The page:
Colleges, high schools and other institutional users of aerial lifts have new safety resources available to help them avoid the kind of accident that killed a University of Notre Dame videographer last fall.
Per its agreement June 16 with Indiana’s state safety agency, Notre Dame has developed a program and web site, www.LiftUpRight.org, which offers a video introduction to aerial lift safety considerations, as well as video segments on four key safety areas:
• Right Setup
• Right Training
• Right Weather Information
• Right Safety Contact
Website users may also download and print fact sheets and fliers, including one that displays an organization’s adopted wind limit, to post in areas where aerial lifts will be used. The site also includes information on where to purchase an anemometer or wind gauge, which allows for real-time weather information.
“This website was created in the aftermath of the tragic accident that took the life of University of Notre Dame student videographer Declan Sullivan in October 2010,” notes the site, by way of both introduction and disclaimer. “Its aim is to help high schools, colleges and university administrators understand key considerations for aerial lift safety.
Declan Drumm Sullivan Memorial Fund
|Declan Sullivan was 20 years old when he was killed in an aerial lift accident at the University of Notre Dame. |
“It is not meant to be used as a form of training for aerial lift usage. The best source of information on how to operate an aerial lift is always the model’s owner manual. That manual, coupled with ANSI standards, must be consulted before operating any lift.”
Notre Dame developed the site materials in consultation with standards developed by the International Standards Organization, the American National Standards Institute, the Occupational Safety and Health Administration, and in consultation with risk management personnel and lift operation experts. Indiana OSHA oversaw the project.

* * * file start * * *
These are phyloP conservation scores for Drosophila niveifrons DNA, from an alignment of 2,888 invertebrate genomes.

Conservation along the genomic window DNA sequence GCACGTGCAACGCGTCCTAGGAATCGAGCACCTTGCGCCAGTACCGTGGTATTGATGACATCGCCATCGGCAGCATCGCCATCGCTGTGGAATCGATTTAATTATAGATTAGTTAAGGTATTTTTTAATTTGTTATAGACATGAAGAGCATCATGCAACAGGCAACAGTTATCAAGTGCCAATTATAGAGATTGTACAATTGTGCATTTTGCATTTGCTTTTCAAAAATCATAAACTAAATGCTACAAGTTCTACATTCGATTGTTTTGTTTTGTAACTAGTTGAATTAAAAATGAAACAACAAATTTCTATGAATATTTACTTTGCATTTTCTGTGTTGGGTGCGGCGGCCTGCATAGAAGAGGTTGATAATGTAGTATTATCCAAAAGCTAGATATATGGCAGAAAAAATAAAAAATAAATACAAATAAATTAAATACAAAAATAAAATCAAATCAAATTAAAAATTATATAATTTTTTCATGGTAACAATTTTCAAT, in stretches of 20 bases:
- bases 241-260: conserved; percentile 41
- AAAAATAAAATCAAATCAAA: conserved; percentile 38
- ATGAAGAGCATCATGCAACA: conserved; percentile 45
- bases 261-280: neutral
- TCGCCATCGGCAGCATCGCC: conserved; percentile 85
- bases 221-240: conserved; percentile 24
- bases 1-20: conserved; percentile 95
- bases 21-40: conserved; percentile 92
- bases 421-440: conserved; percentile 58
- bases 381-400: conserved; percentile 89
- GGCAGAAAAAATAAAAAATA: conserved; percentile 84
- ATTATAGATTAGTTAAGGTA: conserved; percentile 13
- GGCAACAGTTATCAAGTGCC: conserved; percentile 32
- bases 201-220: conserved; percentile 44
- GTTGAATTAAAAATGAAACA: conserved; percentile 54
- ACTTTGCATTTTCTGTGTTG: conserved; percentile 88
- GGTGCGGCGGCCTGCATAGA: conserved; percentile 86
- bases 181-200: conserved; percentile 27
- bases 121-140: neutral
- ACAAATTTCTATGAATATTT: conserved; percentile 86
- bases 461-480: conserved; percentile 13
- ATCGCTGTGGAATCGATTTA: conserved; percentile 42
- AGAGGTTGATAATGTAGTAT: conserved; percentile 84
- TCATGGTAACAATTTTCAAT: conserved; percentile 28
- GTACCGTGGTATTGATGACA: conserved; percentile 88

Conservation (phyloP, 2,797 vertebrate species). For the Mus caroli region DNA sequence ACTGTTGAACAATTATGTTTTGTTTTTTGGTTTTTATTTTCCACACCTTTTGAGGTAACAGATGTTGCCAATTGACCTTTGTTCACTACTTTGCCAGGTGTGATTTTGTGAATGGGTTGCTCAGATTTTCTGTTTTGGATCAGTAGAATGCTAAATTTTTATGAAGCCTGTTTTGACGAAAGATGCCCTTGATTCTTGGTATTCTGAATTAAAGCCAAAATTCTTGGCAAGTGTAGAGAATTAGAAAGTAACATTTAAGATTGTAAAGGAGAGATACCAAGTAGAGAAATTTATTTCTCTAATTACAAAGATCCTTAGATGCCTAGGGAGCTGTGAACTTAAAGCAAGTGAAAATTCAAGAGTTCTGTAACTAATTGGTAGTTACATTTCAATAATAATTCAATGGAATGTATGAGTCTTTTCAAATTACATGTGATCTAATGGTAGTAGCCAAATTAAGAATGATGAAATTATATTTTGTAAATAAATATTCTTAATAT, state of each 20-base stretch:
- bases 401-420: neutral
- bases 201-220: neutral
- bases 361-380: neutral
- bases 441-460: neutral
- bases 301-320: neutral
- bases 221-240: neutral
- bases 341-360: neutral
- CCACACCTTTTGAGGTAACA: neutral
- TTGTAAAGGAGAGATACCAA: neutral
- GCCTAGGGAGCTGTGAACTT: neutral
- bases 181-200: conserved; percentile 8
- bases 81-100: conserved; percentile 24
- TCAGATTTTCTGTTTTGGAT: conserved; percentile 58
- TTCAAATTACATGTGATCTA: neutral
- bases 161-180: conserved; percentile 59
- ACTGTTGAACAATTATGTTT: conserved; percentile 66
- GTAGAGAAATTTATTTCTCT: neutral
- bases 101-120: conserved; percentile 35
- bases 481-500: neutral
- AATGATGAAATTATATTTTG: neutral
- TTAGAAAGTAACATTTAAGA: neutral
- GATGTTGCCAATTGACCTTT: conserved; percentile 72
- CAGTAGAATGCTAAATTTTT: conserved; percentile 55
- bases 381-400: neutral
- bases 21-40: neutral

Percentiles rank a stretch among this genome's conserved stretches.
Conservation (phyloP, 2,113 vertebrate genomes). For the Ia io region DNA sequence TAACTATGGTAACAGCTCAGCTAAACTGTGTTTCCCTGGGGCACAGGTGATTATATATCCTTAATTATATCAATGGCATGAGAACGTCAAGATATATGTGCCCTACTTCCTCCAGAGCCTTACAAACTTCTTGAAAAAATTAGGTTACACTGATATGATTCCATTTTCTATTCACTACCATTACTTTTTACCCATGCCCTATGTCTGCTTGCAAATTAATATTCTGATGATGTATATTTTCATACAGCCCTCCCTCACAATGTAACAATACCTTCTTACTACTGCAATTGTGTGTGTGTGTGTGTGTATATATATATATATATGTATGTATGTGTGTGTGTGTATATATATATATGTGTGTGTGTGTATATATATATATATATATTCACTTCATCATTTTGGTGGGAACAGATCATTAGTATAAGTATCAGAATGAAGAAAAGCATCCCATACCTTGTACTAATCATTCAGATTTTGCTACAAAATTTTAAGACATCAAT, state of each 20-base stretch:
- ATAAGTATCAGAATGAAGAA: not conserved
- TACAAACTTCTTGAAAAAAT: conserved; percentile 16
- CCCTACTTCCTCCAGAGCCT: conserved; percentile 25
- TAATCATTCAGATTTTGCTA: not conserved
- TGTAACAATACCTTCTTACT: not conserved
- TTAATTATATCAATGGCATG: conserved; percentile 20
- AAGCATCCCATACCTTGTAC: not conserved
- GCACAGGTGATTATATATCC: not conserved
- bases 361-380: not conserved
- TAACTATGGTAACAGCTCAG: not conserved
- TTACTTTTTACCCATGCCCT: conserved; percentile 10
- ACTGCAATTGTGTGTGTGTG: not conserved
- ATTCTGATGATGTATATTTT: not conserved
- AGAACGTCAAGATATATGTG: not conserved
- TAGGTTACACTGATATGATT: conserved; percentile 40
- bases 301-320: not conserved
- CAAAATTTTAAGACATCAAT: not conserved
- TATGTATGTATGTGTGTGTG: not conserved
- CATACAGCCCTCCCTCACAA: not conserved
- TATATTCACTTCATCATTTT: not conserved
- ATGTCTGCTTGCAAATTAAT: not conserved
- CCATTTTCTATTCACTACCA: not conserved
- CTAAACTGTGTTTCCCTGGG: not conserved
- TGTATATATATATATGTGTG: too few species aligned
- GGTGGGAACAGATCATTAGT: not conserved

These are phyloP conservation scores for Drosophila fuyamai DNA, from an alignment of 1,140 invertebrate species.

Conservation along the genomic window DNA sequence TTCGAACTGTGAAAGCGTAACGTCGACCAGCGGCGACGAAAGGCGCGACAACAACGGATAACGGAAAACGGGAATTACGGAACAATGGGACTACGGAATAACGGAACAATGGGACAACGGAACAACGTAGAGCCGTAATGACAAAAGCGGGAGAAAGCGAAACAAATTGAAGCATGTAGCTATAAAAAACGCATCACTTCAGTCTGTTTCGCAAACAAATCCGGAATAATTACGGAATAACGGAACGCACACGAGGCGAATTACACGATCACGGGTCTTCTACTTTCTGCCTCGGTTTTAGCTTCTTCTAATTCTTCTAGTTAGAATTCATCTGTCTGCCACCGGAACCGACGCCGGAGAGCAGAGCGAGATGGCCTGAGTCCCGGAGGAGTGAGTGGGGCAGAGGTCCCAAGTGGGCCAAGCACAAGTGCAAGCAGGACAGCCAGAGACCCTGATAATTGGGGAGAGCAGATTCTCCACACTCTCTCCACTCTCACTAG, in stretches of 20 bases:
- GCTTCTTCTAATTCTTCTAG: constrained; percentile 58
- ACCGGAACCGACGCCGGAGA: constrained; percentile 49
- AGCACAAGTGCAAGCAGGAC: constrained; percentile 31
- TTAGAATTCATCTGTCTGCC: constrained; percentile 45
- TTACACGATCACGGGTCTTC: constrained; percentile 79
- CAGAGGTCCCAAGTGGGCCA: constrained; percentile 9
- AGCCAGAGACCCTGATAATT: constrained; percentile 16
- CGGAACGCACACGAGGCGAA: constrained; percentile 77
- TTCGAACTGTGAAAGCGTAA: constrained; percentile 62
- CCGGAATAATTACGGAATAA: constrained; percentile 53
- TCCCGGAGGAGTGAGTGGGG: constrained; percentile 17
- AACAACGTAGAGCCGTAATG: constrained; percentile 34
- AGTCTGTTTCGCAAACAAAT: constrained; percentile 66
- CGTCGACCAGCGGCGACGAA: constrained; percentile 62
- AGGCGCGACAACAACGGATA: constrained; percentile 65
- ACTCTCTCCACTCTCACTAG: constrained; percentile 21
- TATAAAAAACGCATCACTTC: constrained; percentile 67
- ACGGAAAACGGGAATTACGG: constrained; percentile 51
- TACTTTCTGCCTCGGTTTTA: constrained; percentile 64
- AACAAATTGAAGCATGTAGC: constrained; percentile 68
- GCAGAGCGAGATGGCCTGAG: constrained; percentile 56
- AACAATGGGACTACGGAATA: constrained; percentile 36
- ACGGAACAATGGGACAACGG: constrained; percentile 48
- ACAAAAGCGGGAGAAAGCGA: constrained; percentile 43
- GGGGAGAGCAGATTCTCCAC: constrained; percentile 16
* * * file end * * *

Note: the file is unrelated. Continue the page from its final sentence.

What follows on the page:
The site also includes a link for donations to the Declan Drumm Sullivan Memorial Fund. Sullivan, 20, was a junior when he was killed while filming a football practice from atop a 39-foot-high mobile lift that blew over in 51 mph winds.
Notre Dame paid $42,000 to Indiana OSHA for five serious safety violations in Sullivan’s death. The school also agreed to make a “substantial,” but undisclosed, contribution to the Sullivan Fund.
IOSHA found that Sullivan and other students had been working, untrained, in winds that exceeded lift manufacturers’ specifications and warnings. In addition, Sullivan’s lift lacked warning labels and a manual and had not been inspected in more than a year, although it was operating properly, IOSHA said.
Sullivan’s supervisor “admitted that he had initially instructed untrained employees to elevate on scissor lifts,” despite knowing the wind conditions, IOSHA reported. Sullivan himself had Tweeted his fears about working that day in the wind.
“The evidence overwhelmingly demonstrated that the university made a decision to utilize its scissor lifts in known adverse weather conditions,” said Indiana Department of Labor Commissioner Lori Torres.
30 Deaths, No Protocols
Tens of thousands of schools nationwide use lifts for sporting events, performances and other functions, but few have protocols in place for their use, Notre Dame said. “This demonstrated a clear need for a national awareness campaign” on lift safety, the university said.
“We appreciate Notre Dame’s efforts and timeliness to heighten awareness of important aerial lift safety considerations,” said the Indiana Department of Labor’s Deputy Commissioner Jeff Carter. “Nearly 30 people lose their lives to aerial lift accidents each year in the United States, so any additional resource that improves operational safety is significant.”
Barry Sullivan, Declan’s father, called the new site “a positive step in preventing aerial lift accidents in the future. Our hope is that schools that use these lifts will pay attention to the information presented on the website and make sure to institute a robust lift safety program.”
The National Federation of State High School Associations, the Collegiate Sports Video Association, the University Risk Management and Insurance Association, the Campus Safety Health and Environmental Management Association and the National Association of the Collegiate Directors of Athletics will work over the next year to spread the safety message to their members.